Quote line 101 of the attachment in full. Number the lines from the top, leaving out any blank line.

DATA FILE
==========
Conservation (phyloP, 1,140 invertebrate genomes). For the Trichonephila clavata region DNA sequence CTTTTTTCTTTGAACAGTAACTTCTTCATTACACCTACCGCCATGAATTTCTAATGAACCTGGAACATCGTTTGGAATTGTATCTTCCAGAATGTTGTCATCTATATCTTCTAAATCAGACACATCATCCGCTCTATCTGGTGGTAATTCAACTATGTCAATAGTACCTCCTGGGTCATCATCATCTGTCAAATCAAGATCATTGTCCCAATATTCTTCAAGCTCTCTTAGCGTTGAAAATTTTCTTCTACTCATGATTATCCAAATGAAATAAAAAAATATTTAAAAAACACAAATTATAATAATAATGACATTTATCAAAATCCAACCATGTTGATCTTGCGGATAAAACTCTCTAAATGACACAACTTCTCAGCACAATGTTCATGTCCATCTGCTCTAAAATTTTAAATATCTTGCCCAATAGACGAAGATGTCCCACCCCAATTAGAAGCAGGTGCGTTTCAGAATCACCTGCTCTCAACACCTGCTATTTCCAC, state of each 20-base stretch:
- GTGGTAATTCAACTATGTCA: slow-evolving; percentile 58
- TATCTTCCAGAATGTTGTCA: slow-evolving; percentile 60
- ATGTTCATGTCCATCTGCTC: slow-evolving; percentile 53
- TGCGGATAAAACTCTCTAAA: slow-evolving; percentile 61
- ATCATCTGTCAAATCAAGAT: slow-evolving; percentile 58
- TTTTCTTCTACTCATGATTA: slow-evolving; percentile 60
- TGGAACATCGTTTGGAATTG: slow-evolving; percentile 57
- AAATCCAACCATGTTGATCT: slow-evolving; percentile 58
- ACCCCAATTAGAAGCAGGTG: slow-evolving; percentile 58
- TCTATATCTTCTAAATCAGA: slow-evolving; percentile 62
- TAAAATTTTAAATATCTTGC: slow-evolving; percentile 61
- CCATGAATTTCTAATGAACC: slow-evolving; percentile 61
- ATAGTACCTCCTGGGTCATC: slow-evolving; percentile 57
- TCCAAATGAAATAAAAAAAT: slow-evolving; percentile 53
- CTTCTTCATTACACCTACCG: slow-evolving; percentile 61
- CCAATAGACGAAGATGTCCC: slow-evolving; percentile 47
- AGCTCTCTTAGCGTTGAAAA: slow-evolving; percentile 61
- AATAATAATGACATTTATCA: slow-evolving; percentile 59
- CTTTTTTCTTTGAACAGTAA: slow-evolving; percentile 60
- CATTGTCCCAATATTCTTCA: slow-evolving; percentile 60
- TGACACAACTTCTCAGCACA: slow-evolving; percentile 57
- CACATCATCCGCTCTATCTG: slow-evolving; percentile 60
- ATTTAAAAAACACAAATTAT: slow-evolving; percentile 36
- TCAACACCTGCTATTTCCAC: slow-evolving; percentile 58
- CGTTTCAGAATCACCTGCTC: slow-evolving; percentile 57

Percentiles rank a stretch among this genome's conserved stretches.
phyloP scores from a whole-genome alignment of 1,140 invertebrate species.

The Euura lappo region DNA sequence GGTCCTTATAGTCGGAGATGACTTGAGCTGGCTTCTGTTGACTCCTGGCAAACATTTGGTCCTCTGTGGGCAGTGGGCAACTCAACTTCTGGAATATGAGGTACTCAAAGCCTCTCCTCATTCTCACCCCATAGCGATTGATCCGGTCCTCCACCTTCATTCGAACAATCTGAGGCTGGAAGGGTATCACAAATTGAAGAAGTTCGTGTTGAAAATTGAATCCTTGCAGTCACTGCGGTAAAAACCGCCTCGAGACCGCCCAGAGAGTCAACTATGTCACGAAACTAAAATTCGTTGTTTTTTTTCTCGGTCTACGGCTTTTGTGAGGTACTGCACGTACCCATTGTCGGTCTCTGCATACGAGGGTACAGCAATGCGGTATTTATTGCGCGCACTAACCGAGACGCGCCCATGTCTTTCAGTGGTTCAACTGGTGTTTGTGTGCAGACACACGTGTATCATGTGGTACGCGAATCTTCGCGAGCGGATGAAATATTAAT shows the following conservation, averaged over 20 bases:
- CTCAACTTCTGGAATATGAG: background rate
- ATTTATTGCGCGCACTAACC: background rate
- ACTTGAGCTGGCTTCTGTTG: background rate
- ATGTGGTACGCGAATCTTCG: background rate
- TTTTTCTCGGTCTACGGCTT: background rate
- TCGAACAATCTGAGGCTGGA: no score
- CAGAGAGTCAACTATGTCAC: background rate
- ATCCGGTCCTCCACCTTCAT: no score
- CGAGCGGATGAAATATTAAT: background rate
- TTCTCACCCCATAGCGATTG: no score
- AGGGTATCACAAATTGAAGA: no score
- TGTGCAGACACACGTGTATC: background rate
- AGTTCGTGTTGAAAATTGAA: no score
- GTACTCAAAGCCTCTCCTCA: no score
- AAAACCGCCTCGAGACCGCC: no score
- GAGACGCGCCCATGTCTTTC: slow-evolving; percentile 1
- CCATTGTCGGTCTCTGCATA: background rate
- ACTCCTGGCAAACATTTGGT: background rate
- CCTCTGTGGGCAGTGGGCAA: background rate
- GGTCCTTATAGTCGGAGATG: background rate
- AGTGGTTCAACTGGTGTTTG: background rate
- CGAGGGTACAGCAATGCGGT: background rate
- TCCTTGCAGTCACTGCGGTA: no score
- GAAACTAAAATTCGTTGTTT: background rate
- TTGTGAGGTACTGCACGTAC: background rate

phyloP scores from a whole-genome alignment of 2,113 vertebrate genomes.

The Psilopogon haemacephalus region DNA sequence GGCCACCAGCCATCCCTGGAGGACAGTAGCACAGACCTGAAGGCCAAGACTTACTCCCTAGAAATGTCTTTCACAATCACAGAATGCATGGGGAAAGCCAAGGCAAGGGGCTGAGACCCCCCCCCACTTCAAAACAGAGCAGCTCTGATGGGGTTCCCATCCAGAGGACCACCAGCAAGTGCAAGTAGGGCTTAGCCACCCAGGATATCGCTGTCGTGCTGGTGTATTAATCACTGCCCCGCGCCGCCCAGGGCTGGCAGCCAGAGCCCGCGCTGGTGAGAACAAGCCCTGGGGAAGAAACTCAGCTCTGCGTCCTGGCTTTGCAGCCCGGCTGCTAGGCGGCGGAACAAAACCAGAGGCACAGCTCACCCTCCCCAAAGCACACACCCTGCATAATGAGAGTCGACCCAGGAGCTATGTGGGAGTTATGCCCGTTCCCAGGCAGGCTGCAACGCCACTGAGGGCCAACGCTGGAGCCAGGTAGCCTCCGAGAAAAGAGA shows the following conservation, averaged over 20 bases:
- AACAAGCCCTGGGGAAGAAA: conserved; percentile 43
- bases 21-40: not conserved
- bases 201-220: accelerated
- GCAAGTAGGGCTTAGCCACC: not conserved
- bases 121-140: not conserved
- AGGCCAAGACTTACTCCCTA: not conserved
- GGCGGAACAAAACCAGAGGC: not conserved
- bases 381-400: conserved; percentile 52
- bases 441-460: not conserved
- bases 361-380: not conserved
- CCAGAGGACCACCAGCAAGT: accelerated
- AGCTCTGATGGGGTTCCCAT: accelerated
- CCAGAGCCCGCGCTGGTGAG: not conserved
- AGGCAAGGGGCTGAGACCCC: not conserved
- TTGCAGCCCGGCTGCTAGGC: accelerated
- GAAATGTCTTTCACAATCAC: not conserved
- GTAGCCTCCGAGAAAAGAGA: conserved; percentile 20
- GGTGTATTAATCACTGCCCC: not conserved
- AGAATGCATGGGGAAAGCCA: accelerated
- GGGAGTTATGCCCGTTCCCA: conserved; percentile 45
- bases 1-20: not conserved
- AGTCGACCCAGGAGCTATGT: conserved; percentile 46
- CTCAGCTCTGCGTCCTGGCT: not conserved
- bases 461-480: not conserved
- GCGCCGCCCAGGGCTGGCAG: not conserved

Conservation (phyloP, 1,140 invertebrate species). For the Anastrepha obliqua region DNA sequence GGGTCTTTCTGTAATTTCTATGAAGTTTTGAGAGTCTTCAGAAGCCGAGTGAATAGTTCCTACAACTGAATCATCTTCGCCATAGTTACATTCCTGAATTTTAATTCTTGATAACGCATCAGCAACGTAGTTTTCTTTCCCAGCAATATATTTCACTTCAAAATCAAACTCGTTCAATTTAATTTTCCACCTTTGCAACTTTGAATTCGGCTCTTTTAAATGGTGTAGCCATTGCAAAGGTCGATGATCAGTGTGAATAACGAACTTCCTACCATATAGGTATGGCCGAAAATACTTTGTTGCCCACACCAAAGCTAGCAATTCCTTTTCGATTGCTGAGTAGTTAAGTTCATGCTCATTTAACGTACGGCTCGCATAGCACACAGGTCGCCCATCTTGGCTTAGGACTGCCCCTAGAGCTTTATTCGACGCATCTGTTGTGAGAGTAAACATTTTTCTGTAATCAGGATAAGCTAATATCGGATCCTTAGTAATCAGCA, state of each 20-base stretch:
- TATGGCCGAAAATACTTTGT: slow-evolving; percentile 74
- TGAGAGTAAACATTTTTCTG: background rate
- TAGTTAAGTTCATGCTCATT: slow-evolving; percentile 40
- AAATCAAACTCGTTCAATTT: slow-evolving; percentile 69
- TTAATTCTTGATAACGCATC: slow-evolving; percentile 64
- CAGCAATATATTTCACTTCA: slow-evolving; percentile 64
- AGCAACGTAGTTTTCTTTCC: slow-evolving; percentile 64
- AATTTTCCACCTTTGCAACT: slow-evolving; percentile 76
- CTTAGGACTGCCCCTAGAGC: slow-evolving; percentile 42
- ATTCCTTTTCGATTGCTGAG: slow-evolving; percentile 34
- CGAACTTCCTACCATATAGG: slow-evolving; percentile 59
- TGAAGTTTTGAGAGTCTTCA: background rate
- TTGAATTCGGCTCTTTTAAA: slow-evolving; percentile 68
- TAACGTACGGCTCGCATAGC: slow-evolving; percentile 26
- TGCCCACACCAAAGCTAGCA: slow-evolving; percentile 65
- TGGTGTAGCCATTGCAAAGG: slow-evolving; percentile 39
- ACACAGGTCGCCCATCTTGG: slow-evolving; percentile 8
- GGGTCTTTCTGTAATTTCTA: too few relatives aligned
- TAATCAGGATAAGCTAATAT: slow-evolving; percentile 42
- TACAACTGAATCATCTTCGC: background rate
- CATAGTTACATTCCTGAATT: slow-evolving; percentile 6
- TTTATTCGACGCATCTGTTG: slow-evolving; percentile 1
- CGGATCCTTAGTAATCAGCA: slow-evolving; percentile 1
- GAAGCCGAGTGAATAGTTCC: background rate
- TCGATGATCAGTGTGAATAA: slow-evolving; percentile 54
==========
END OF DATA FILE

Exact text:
- TAATCAGGATAAGCTAATAT: slow-evolving; percentile 42